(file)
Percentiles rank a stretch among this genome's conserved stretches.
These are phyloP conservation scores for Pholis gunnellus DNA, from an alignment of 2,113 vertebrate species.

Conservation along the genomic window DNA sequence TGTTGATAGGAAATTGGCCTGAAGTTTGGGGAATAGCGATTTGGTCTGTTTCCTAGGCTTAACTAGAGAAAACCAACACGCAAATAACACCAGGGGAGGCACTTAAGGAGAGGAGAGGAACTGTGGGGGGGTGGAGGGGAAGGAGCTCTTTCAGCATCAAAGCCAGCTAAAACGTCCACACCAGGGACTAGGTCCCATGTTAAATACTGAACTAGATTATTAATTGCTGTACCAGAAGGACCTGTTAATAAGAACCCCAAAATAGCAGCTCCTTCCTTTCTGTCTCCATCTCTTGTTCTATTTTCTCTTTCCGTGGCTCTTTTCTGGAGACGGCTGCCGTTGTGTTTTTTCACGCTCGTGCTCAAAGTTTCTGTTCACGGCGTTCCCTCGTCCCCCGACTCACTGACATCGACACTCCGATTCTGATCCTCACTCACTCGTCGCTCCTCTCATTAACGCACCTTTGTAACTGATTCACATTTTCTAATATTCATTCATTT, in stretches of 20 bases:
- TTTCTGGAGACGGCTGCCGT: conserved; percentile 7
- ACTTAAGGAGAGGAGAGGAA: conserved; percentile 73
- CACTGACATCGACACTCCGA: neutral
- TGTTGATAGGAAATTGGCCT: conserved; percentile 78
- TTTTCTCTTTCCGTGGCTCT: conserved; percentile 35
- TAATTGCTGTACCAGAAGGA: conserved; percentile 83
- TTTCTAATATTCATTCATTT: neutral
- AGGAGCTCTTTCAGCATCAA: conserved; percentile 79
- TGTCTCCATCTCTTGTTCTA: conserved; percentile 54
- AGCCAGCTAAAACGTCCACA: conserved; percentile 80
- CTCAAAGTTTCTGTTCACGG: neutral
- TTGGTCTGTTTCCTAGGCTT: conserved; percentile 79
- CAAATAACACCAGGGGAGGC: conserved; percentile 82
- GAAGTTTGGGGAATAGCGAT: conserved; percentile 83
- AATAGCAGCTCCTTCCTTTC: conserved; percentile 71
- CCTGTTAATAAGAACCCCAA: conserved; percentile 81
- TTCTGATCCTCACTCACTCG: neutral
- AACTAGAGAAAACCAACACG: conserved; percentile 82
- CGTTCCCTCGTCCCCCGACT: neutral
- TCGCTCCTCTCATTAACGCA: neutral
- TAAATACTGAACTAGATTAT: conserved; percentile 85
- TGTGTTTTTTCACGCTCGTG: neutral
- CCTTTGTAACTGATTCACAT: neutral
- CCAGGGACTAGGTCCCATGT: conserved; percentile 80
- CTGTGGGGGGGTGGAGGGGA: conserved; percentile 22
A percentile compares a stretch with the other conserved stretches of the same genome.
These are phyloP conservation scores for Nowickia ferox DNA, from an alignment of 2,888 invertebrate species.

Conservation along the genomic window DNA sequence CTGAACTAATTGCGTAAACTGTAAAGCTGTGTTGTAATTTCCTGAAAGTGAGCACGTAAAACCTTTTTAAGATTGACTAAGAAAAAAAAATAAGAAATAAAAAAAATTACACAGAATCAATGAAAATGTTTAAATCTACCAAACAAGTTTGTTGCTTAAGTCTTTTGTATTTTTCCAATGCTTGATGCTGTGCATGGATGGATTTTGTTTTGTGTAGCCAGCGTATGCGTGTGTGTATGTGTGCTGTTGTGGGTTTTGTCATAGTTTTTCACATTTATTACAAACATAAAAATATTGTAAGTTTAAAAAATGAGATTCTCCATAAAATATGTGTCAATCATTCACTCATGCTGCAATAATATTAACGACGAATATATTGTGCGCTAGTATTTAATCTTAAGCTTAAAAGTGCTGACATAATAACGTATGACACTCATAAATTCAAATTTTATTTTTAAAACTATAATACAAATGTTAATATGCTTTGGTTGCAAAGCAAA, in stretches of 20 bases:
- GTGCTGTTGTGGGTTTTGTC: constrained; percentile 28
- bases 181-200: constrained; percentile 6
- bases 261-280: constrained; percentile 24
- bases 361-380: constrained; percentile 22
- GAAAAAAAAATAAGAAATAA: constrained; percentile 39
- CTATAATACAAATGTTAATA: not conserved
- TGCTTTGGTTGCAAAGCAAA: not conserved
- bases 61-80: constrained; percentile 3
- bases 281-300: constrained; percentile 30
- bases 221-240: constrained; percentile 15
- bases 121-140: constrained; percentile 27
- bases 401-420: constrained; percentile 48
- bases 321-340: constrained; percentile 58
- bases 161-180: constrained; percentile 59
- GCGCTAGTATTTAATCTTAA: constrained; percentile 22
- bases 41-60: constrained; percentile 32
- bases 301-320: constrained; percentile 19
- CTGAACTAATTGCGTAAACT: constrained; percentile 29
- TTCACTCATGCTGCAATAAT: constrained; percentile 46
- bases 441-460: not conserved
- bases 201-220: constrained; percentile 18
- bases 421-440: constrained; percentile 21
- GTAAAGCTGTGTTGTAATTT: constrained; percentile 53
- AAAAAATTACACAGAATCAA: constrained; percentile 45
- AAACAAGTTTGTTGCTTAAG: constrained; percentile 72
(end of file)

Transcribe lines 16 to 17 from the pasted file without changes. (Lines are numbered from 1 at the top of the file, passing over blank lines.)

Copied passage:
- CAAATAACACCAGGGGAGGC: conserved; percentile 82
- GAAGTTTGGGGAATAGCGAT: conserved; percentile 83